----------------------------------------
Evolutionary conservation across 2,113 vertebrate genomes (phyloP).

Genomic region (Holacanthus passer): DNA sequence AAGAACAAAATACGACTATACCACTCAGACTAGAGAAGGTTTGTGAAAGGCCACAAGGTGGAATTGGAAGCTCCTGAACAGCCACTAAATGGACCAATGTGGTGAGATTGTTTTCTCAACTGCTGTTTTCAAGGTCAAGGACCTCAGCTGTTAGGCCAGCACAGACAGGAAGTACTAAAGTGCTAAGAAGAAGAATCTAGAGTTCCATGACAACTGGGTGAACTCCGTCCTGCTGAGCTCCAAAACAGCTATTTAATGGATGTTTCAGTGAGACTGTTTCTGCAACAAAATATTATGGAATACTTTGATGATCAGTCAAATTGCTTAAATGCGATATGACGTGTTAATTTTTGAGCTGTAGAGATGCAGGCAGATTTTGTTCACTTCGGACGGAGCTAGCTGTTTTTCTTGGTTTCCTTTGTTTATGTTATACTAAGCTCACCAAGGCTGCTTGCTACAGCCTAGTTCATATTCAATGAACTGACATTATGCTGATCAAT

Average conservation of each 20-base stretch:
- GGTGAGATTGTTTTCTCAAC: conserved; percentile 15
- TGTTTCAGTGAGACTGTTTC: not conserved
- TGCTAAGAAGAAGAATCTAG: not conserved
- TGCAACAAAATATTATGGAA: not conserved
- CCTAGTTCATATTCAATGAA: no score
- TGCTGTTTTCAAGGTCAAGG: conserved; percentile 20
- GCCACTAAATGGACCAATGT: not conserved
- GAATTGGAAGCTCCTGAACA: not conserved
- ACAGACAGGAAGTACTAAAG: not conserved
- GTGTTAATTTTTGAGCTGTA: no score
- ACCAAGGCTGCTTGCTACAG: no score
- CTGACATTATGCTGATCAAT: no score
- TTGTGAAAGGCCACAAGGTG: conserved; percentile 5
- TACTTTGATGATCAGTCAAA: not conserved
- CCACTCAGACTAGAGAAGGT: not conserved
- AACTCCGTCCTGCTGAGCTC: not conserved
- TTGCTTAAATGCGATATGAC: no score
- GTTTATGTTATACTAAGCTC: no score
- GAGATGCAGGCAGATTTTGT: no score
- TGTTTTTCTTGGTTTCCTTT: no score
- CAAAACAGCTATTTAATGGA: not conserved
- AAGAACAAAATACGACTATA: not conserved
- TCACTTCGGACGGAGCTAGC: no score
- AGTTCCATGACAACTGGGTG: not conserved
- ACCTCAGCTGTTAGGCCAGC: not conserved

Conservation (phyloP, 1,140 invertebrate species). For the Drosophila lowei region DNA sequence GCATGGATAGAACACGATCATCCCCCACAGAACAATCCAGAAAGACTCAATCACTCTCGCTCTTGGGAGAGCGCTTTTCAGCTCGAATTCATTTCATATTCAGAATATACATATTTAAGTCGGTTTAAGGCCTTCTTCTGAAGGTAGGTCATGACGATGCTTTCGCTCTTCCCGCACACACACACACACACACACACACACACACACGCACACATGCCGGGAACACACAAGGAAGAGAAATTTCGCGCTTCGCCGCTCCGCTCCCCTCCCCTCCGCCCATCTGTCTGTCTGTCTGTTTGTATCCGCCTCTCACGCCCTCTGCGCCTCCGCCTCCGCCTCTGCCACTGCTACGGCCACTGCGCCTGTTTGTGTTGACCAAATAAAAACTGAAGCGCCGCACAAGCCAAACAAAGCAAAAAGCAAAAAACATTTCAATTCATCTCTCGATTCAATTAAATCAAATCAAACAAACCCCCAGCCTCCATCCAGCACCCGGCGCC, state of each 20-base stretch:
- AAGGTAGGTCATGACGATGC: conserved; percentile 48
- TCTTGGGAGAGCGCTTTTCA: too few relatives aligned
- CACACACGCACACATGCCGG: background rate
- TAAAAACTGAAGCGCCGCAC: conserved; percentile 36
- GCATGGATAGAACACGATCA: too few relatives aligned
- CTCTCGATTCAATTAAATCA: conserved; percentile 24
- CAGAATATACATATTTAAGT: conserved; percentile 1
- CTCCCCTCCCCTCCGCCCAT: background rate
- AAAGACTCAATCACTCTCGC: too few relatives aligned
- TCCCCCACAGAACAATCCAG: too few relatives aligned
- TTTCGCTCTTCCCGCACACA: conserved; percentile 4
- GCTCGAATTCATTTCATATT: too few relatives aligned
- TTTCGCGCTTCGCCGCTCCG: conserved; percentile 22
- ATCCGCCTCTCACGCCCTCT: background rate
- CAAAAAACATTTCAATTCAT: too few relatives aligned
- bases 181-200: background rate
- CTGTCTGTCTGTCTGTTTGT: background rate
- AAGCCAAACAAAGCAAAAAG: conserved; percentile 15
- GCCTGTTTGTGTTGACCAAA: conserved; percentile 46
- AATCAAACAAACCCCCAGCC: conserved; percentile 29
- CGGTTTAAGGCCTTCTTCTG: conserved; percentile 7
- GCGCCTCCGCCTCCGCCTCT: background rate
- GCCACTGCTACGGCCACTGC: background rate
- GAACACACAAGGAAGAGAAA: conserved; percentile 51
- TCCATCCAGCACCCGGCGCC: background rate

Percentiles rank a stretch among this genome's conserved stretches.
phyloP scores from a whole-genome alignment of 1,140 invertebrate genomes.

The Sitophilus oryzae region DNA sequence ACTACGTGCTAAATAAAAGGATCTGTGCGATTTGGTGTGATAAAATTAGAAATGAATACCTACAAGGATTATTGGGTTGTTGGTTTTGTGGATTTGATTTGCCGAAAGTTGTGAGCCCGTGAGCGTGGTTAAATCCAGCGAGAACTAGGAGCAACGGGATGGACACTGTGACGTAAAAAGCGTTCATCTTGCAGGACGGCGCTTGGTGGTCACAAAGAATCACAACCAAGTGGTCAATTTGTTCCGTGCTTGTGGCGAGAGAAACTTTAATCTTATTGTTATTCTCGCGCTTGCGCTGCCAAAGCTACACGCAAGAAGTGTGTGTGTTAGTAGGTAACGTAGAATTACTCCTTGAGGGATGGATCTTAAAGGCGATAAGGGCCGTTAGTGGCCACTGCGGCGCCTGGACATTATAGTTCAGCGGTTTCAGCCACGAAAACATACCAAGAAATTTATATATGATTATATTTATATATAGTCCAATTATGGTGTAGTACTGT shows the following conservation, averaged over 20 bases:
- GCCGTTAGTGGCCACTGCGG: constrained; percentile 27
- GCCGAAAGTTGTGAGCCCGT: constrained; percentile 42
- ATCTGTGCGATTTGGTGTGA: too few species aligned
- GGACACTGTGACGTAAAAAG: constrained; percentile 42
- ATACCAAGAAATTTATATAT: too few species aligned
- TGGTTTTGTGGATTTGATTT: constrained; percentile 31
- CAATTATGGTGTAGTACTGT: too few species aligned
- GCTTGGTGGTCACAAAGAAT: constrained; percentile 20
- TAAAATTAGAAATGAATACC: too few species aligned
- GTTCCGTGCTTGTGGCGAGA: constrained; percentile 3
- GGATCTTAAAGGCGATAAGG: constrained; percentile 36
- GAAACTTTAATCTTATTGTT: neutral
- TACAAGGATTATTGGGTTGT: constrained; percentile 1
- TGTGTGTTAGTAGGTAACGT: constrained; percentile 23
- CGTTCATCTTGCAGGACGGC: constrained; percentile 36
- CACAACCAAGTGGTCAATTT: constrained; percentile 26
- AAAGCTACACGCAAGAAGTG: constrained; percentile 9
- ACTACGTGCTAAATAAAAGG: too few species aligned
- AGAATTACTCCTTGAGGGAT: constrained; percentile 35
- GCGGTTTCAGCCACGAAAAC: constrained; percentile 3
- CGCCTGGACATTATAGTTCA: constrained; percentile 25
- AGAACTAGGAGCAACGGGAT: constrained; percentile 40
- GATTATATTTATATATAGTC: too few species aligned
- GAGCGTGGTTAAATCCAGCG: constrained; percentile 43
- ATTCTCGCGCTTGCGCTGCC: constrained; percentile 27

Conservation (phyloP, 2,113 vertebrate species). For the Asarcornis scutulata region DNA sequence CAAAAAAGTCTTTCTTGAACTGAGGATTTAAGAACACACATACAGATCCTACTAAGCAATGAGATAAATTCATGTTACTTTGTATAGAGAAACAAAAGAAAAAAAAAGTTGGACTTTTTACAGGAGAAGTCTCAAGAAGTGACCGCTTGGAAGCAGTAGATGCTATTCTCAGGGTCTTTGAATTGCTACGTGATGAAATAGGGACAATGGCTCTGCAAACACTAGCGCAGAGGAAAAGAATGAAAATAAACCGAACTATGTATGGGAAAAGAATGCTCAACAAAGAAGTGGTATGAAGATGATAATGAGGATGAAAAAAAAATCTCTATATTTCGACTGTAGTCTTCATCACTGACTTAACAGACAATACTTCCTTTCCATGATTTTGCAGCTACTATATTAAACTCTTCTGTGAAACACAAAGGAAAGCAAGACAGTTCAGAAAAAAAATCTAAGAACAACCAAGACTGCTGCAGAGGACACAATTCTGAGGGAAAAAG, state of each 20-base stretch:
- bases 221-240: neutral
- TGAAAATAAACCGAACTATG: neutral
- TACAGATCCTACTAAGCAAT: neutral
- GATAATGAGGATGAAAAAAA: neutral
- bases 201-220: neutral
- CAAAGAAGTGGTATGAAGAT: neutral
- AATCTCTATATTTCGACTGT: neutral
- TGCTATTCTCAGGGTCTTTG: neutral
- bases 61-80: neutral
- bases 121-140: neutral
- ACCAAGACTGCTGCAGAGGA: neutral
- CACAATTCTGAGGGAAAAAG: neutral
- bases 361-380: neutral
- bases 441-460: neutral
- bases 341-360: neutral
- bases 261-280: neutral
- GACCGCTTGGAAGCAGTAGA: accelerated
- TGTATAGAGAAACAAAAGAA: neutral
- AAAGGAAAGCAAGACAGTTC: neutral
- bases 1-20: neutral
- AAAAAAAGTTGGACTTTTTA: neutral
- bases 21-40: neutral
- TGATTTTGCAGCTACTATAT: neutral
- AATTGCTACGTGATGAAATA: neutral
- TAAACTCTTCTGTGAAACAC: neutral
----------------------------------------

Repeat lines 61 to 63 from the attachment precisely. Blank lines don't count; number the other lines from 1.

- GGACACTGTGACGTAAAAAG: constrained; percentile 42
- ATACCAAGAAATTTATATAT: too few species aligned
- TGGTTTTGTGGATTTGATTT: constrained; percentile 31